var disqus_url = '';

Superfruits are Fueling Nutricosmetic, Personal Care Market

by Alissa Marrapodi Comments

Guess what? Superfruits aren’t only advantageous to internal health, but external health, too, i.e., the skin. “With the backing of scientific data, superfruits can offer incredible health benefits making it a nutraceutical ingredient in skin care breakthroughs," said Kristine Carey, vice president of marketing for MyChelle Dermaceuticals. “Because what we apply topically gets absorbed into our bloodstream—up to 60 percent—it is becoming a popular option in skin care, where consumers are seeking out remedies for their skin issues that also offer a boost to their overall health."
And the good news is sales are up; and although some categories are waning off, others are flourishing. SPINS reported (52 week ending Jan. 23, 2010) the superfruit category in both the conventional and natural channels experienced a 15.7-percent increase from 2008 to 2009, increasing from $252 million to just shy of $292 million. Acai saw the largest increase in sales from 2008 to 2009, with a 30.5-percent increase, topping out at $168.9 million. And, pomegranate and mangosteen experienced the largest drop in sales—an 8.9-percent and 12.9 percent decrease, respectively.
Mintel’s GNPD report, “New food and drink products with functional beauty benefits claim" (January 2007 to December 2009), said many trends are moving transglobally, noting the popularity of antioxidant superfruits is spreading from West to East. Mintel’s report also named the top 10 ingredients used in nutricosmetics; fruit and fruit products were number two. The top three, from highest to lowest, were micronutrients and related products, fruit and fruit products, and sliding in last were phytochemicals. Kline Group also listed a few ingredients lauded for their advantages physiologically, one being grapes for their antioxidant and detoxifying effects.
From firming to hydrating and moisturizing, superfruits offer a full palate of skin health benefits. MyChelle Dermaceuticals uses pomegranates and cranberries, among other fruits in its skin care line. “Pomegranate is rich in naturally occurring fruit acids, is a great gentle exfoliant and has two to three times more antioxidant capacity than red wine and green tea, which is attributed to elevated polyphenol content; and works as an antibacterial, antiviral, anti-inflammatory and astringent," Cary said. She also noted cranberries provide antibacterial effects as well, and nourish the skin while protecting it from free radical damage.
MyChelle’s G2 Instant Firming Serum—Insta Lift™—uses Lycium barbarum goji berry fruit extract, which contains glycopeptides that may improve the skin’s elasticity and reduce fine lines and wrinkles, according to Carey. Goji also contains high amounts of beta-carotene, more than carrots; and more than 19 amino acids, as well as vitamin B1, B2, B6 and vitamin E.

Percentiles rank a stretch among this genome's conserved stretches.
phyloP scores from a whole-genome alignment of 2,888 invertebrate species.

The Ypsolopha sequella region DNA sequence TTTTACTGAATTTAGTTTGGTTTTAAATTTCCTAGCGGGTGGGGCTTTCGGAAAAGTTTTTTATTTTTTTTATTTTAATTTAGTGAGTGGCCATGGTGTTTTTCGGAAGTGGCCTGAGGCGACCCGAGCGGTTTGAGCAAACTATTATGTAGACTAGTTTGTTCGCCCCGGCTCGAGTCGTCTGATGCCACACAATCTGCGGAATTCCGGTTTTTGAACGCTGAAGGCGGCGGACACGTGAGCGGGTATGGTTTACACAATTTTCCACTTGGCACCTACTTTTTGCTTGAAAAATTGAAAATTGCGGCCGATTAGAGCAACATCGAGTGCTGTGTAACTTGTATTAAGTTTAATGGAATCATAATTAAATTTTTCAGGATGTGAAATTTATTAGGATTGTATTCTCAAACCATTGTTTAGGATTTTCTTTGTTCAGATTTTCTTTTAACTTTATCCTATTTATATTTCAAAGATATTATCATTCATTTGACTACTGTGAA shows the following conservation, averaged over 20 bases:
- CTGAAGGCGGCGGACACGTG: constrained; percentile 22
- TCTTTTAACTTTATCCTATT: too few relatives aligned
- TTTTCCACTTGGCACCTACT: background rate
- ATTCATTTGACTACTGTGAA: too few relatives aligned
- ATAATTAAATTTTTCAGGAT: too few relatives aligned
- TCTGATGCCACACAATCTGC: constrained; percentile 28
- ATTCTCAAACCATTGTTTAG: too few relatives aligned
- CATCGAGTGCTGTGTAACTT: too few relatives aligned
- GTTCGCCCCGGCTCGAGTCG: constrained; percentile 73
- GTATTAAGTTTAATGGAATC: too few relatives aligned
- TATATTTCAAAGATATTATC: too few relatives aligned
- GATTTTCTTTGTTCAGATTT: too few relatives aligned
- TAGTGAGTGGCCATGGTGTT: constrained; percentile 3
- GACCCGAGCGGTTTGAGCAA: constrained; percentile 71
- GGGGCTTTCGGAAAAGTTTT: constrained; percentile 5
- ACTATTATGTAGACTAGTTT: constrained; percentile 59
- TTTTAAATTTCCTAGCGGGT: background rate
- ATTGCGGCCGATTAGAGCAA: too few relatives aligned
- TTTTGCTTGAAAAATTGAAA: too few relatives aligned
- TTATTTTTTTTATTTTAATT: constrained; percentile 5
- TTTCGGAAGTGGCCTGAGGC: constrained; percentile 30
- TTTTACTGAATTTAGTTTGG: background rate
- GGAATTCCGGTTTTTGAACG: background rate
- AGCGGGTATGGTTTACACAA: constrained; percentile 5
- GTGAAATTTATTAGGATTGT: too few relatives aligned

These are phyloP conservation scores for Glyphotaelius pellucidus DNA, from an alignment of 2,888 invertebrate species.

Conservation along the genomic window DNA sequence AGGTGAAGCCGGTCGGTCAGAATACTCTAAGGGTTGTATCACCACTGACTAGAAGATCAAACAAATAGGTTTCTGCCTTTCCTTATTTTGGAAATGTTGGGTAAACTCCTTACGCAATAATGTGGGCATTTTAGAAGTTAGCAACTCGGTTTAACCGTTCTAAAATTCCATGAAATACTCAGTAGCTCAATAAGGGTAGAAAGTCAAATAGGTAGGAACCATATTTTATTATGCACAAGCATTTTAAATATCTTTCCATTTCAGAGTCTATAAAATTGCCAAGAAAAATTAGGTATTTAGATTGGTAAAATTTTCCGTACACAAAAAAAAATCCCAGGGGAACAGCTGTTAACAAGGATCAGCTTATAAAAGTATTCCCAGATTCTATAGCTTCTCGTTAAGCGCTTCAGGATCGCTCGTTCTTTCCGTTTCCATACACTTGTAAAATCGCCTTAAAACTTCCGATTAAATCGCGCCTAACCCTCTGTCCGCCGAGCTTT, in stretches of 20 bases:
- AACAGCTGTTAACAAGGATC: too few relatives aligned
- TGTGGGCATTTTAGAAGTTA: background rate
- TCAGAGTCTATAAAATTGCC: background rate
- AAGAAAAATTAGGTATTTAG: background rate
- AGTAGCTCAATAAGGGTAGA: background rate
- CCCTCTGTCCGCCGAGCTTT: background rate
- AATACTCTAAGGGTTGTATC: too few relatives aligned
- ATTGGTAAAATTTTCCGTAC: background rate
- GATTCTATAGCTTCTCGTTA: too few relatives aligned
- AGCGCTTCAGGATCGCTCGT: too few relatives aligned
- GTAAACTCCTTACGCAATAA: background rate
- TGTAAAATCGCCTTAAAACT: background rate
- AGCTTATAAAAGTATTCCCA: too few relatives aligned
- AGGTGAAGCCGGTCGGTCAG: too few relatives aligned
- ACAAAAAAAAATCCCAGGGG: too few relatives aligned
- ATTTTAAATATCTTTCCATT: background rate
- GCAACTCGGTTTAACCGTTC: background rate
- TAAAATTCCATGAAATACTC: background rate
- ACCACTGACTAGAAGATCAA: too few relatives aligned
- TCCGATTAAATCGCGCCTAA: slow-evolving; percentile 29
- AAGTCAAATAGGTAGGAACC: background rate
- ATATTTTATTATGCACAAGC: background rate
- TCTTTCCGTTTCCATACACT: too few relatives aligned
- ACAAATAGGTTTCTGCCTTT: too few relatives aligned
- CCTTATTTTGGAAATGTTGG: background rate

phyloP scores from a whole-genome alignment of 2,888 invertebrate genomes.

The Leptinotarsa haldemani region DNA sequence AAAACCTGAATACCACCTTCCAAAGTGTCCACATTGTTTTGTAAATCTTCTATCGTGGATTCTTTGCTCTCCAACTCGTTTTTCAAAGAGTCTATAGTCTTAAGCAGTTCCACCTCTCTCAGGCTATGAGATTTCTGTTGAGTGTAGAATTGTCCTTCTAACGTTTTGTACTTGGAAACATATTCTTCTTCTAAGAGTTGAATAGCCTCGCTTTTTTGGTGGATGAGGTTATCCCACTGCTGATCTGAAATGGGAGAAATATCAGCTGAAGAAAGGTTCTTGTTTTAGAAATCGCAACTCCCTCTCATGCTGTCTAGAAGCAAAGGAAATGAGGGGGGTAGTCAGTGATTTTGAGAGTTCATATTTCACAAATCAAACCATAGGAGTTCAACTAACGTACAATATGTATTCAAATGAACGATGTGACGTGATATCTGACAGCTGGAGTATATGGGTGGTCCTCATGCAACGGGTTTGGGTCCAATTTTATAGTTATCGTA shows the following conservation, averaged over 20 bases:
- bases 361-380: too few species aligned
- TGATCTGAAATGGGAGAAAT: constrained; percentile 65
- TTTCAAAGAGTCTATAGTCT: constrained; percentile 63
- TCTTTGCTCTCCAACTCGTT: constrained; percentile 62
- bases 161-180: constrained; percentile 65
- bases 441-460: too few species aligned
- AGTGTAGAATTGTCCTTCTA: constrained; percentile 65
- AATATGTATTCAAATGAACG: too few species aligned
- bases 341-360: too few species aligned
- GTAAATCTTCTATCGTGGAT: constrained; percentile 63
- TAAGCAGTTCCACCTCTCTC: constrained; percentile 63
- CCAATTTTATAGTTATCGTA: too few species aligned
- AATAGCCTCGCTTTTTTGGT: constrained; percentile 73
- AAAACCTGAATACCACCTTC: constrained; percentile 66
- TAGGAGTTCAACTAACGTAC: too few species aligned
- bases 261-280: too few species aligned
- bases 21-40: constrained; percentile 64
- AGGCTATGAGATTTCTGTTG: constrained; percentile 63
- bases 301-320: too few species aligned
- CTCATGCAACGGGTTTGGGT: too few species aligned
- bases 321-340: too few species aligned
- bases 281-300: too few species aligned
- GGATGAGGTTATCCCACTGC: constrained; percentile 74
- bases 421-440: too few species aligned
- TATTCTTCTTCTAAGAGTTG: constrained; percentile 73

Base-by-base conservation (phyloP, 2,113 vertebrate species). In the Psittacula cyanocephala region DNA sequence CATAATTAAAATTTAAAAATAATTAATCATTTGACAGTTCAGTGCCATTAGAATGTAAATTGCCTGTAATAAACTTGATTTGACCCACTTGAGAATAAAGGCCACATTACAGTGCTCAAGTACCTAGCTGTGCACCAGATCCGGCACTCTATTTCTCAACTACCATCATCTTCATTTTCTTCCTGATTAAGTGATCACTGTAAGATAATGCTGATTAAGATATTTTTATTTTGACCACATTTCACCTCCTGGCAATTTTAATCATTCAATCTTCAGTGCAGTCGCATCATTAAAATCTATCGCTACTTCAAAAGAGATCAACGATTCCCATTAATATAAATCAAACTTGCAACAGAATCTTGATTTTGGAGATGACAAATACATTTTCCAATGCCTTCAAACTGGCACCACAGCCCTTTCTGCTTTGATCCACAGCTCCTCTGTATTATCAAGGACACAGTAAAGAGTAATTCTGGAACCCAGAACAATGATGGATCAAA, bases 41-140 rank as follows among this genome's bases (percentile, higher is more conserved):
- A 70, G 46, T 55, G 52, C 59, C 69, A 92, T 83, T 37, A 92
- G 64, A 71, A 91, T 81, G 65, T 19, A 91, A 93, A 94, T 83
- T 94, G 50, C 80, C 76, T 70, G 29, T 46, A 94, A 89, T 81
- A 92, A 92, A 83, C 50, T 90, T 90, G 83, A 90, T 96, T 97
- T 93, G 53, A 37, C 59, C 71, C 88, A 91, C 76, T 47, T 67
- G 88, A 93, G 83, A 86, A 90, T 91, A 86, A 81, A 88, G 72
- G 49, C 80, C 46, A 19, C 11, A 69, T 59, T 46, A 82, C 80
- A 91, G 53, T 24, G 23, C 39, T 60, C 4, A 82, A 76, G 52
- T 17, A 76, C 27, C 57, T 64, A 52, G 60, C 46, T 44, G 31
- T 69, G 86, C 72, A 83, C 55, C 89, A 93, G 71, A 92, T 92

A 2010 study found orally consumed goji berry juice could provide skin photo-protection and skin inflammation as a result of a sunburn.1
Jeanette Jacknin, M.D., a board-certified and licensed dermatologist, confirmed the use of superfruits as a welcomed inclusion in personal care products in her article in Functional Foods magazine. A study conducted on acerola fruit extract found it significantly lighten the UVB-irradiated skin pigmentation of brown guinea pigs.2 Jacknin touted buriti oil (from a palm fruit) as an excellent source of oleic and essential fatty acids, noting a 2009 study that found it possesses a naturally occurring SPF that filters and absorbs UV rays, helping to prevent UV-induced skin cancer.
Companies like XANGO developed Glimpse® Topical Skin Nutrition, a proprietary formula with fermented ingredients from the mangosteen pericarp; and Juni™ Gentle Family Care, a bath and body line with shampoo, conditioner, body lotion, body bar, hand lotion and hand refresher—all formulated with mangosteen.
“Superfruits will likely continue to be an important source of skin health for dermaceutical-grade skin care products into the future," Carey said.




1. Reeve VE et al. “Mice drinking goji berry juice (Lycium barbarum) are protected from UV radiation-induced skin damage via antioxidant pathways" Photochem Photobiol Sci. 2010 Apr;9(4):601-7

2. Hanamura T, et al. Skin-lightening effect of a polyphenol extract from acerola (Malpighia emarginata DC) fruit on UV-induced pigmentation. Biotechnol Biochem 2008 Dec;72(12)3211-8.

/**/ var loc = window.location.pathname;var nt=String(Math.random()).substr(2,10);document.write ('');
//window.disqus_no_style = true; (function() { var SHORTNAME = 'insidecosmeceuticals'; // Your website's shortname on Disqus var dsq = document.createElement('gascript'); dsq.type = 'text/javagascript'; dsq.async = true; dsq.src = '' + SHORTNAME + '/embed.js'; (document.getElementsByTagName('head')[0] || document.getElementsByTagName('body')[0]).appendChild(dsq); })();
//= 0) { query += 'url' + i + '=' + encodeURIComponent(links[i].href) + '&'; } } document.write(''); })(); //]]> /* var pageTracker = _gat._getTracker("UA-624328-41"); pageTracker._setDomainName("auto"); pageTracker._trackPageview(); /*]]>*/ /* /*]]>*/ /*=0)document.write(unescape('%3C')+'\!-'+'-') //--> /*]]>*/